Sean
  REPORT THIS POST AS INAPPROPRIATE |  Date Feb. 16 2004 22:32:49
 
Escribano

Posts: 6305
Joined: Jul. 6 2003
From: England, living in Italy

RE: conde hermanos (in reply to Guest

I believe Bernal scoops two slots up under the fingerboard to lose weight. Everything has an impact on resonance though, I would wager.

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  REPORT THIS POST AS INAPPROPRIATE |  Date Feb. 16 2004 23:26:16
 
Jim Opfer

Posts: 1876
Joined: Jul. 19 2003
From: Glasgow, Scotland.

RE: conde hermanos (in reply to Guest

Hi Sean,

Mmmmm...? you got me there, I don't know if I agree with you that 'everybody scoops out the neck beneath the fingerboard' I remember seeing pictures with flat ceder and ebony strip reinforcement and no scoop, but would have to check.

Cheers
Jim.
  REPORT THIS POST AS INAPPROPRIATE |  Date Feb. 17 2004 12:17:38
Guest

RE: conde hermanos (in reply to Jim Opfer

Hola Jim

I work in the taller of Rafael Lopez. He was a student of Jose Romanillos and learned to scoop out the neck from him.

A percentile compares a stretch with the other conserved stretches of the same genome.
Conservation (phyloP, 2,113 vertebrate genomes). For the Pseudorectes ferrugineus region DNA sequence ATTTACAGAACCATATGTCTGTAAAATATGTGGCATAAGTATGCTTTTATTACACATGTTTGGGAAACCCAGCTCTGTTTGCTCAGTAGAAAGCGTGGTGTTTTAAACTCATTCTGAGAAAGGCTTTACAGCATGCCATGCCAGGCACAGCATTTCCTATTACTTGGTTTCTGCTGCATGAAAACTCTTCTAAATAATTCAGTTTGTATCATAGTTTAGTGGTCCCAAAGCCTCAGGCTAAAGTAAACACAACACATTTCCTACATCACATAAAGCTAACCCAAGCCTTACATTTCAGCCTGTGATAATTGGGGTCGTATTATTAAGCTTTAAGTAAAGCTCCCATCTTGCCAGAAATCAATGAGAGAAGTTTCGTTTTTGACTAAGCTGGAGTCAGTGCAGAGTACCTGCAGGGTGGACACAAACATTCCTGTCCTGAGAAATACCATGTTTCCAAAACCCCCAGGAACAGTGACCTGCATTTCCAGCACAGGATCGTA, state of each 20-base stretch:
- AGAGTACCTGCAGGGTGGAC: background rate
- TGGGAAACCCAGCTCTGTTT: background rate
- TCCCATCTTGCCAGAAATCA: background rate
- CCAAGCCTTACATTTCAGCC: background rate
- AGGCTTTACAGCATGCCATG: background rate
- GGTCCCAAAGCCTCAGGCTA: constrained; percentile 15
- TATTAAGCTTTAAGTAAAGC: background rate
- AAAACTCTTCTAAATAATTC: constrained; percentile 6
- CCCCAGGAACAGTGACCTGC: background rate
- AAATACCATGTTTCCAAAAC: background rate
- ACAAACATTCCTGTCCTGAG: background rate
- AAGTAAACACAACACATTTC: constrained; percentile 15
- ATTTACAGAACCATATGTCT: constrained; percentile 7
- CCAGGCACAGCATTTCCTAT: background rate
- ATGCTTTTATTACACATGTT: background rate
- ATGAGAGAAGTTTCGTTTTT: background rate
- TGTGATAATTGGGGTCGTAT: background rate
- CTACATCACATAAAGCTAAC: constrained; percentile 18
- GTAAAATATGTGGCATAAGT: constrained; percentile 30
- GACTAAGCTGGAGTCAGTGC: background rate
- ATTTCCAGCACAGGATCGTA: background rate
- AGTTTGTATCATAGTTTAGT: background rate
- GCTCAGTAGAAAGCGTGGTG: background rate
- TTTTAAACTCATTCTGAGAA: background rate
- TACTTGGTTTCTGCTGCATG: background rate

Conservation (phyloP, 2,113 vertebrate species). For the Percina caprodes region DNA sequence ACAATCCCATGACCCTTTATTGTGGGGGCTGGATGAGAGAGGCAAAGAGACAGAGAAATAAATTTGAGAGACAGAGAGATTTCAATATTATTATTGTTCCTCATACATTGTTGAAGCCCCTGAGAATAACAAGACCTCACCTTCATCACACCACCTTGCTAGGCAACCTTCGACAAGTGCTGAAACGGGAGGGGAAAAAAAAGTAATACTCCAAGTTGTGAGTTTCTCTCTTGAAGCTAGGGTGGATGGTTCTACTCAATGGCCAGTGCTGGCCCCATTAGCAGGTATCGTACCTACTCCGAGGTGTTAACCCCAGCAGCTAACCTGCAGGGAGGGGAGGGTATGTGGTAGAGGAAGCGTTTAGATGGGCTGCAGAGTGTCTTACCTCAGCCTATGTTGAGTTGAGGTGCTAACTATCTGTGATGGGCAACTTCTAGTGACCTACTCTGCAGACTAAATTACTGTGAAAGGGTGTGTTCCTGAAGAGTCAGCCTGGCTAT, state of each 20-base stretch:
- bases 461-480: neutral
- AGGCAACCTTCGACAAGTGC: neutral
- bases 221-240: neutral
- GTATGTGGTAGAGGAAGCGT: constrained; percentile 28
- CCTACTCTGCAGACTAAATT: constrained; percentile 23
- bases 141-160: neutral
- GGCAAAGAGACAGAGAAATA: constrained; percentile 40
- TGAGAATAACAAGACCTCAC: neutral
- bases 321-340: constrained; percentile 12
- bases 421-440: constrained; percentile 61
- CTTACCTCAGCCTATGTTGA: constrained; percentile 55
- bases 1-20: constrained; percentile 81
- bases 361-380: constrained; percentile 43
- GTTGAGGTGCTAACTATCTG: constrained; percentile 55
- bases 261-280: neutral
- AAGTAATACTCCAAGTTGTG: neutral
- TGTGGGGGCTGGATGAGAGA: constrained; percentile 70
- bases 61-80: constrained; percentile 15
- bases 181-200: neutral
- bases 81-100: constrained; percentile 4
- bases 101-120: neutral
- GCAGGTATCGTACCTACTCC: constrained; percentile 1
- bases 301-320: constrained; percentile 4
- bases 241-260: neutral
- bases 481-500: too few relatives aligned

Sean
  REPORT THIS POST AS INAPPROPRIATE |  Date Feb. 17 2004 15:47:55
 
Jim Opfer

Posts: 1876
Joined: Jul. 19 2003
From: Glasgow, Scotland.

RE: conde hermanos (in reply to Guest

Sean,
That sounds like a nice thing to be doing, are you apprentice, training or trained or 'just' the accountant?
Cheers
Jim.
  REPORT THIS POST AS INAPPROPRIATE |  Date Feb. 19 2004 15:59:42
Guest

RE: conde hermanos (in reply to Jim Opfer

Hola Jiim

I am the juerga assistant

Sean
  REPORT THIS POST AS INAPPROPRIATE |  Date Feb. 20 2004 17:49:05
Guest

RE: conde hermanos (in reply to tanolonco

It´s normal practice to rout two slots beneath the fingerboard, and glue in two reinforcement strips. Ebony, granadillo, carbonfiber, fenolic etc.
It has nothing to do with sound. It´s for reinforcing the neck, and it actually makes it heavier, and if made with ebony or other heavy hardwood, makes it transmit more sustain, which some people love and others hate.

Anders
  REPORT THIS POST AS INAPPROPRIATE |  Date Feb. 21 2004 8:40:26
 
Jim Opfer

Posts: 1876
Joined: Jul. 19 2003
From: Glasgow, Scotland.

RE: conde hermanos (in reply to Guest

Hi Sean,

Please let me know, what is a Juerga assistant? sounds like you organise the parties but I'm sure that can't be right.

I see you live in Cadiz, great town.
I was there last year and here's my story:

I stayed in Cadiz (Playa) last May when I was over for the Celtic game in Seville.
Rather than drink the evening away, I talked a few of my pals into going to 'El Cava' in Cadiz town. The Waiter wouldn't let us in and said it was for serious Flamenco, I don't have Spanish so I just rhymed off, Buleria, solea, tientos etc.... and he showed us to a table.